February 05, 2012


It’s Super Bowl XLVI (46) today, and The New York Giants will be playing the New England Patriots, this evening, in Indianapolis, Indiana.  This is a huge rematch (more like a grudge match!) because four years ago, in 2008, The Giants beat The Patriots 17-14; and apparently, they were not expected to win. 

Patriots Helmet, Super Bowl Trophy, Giants Helmet

Since I grew up in New England and spent several years living in New York, I’m taking the coward’s way out and remaining agnostic about the final score. However, I am going to highlight someone from The Giants because I think he deserves to be honored for his achievements.

Jerry Reese, of The New York Giants, is the first Black General Manager to take two teams to the Super Bowl (The Giants in 2008, during his first season in the job; and today). At 49, he is also one of the youngest General Managers. Amazingly, despite these bragging rights, he has twice faced demands, by fans, that he be fired – primarily due to some key game losses and a methodical, rather than flashy, style of play by the team. For those of you who do not follow American Football, in the National Football League (NFL), the General Manager (GM) of a team typically controls player transactions and bears the primary responsibility, on behalf of the team, during contract discussions with players. The GM is also normally the person who hires and fires the coaching staff, including the Head Coach. In other words, Jerry Reese is the ‘Big Kahuna’.

Jerry is a native of Tiptonville, Tennessee, a small town, with an approximate population of 2,500 people. There, he played for the Lake County Falcons' 1980 State Champion 1-A high school football team. Subsequently, he matriculated to the University of Tennessee at Martin, where he played on the football team and later became an Assistant Coach before taking a job as a scout for the New York Giants. From 2002 until becoming General Manager, he was the Director of Pro Personnel for The Giants.

Jerry’s achievement comes eleven years after the Baltimore Ravens', Ozzie Newsome, became the first African-American executive to bring a team to the The Super Bowl, and the first to win.
Ozzie Newsome

Jerry's position is a big deal, and he absolutely accepts the responsibility as an African-American role model, saying of it, “I want to set the mark high [for the] African-American kids coming behind me, so they can see, 'Wow, Jerry's doing it.' " "And the people before me, who yearned to be in this spot—I'm not going to let those people down who really suffered and had to take some incredible abuse with respect to African-Americans advancing in any field, not just pro sports. I said, when they hired me, at the [press conference], I thought it was my time to carry the torch; and I don't take that lightly.''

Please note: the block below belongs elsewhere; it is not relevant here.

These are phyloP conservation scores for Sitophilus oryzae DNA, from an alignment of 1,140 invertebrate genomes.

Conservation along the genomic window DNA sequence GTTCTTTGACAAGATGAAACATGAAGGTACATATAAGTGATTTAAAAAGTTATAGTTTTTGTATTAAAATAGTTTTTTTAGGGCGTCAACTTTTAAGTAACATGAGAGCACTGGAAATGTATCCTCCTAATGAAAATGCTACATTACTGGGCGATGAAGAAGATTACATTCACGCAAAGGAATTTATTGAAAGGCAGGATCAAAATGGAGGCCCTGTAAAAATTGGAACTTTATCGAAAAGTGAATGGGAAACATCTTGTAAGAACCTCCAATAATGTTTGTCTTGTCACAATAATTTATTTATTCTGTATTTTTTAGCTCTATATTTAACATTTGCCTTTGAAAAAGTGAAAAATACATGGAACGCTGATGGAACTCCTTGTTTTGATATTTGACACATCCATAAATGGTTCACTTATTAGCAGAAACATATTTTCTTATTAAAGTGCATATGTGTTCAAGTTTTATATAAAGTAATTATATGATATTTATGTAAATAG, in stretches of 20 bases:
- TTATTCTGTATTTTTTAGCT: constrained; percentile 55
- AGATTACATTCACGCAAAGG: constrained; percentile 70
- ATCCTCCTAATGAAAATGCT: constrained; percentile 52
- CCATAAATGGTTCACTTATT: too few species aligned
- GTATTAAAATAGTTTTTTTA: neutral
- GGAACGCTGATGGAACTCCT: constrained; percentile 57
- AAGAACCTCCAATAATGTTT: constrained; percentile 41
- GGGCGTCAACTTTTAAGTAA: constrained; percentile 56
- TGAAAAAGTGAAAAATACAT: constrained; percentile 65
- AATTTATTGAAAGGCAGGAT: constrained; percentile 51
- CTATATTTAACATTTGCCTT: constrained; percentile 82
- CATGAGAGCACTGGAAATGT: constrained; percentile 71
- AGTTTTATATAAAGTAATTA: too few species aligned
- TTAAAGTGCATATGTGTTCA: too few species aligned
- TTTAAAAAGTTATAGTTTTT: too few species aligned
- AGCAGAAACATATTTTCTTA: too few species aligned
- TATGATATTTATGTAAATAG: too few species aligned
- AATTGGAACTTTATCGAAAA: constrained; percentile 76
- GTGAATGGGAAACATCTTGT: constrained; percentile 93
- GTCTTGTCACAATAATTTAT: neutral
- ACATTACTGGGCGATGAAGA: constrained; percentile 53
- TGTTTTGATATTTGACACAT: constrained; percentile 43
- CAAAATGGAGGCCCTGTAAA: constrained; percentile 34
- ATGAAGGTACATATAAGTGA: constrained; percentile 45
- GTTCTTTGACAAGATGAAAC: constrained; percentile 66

However, he did joke at a press conference earlier this week, when asked about his Two Super Bowls achievement, "As for being the first [African-American] to do [this], I really don't pay much attention to that. That's the kind of thing you pay attention to when you retire and you're out in a little boat fishing.''
Despite the fans and media not always being behind Jerry, he has always had the support and respect of the team’s owners, his family, his coaching staff and his players.  He has patiently seen his work vindicated in the wake of criticism, and the proof is on the playing field.

Jerry Holding the Winning XLII Super Bowl Trophy

At a typical Super Bowl party, people tend to serve burgers, sandwiches, chicken wings, pizza, nachos, savory snacks, dips, brownies, and lots of beer and soda. I have noticed that many of my friends will also be serving chili. For a little twist on a traditional, 'red' chili, try this Tennessee White Chili from Jerry’s Home State

If you’re watching the game tonight, I hope your team wins.
Tennessee White Chili
By The Lodge Company, from The Lodge Cast Iron Cookbook

Serves 6

  • 1 tablespoon canola oil
  • 1 cup onion, chopped
  • 1 teaspoon garlic, minced
  • 1 1/2 pounds cooked chicken breast, cut into small cubes
  • 3 15-ounce cans Great Northern or cannellini beans
  • 2 tablespoons cilantro/coriander, chopped
  • 2 teaspoons ground cumin
  • 1/4 teaspoon salt
  • 1/4 teaspoon cayenne pepper
  • chicken broth, to desired consistency
  • shredded monterey jack cheese, to garnish


1.      Heat the oil in a 5-quart cast iron Dutch oven over medium heat. Add the onion and garlic and cook, stirring occasionally, until tender.
2.      Stir in the chicken, beans, cilantro, cumin, salt, and cayenne and simmer 30 minutes. If you like, you can add chicken broth as you prefer.
3.      Ladle the chili into bowls and garnish each serving with cheese, sour cream and crushed tortilla chips, if desired.

Sources: AOL Sporting News, Wikipedia, Google, Bing, Food Republic

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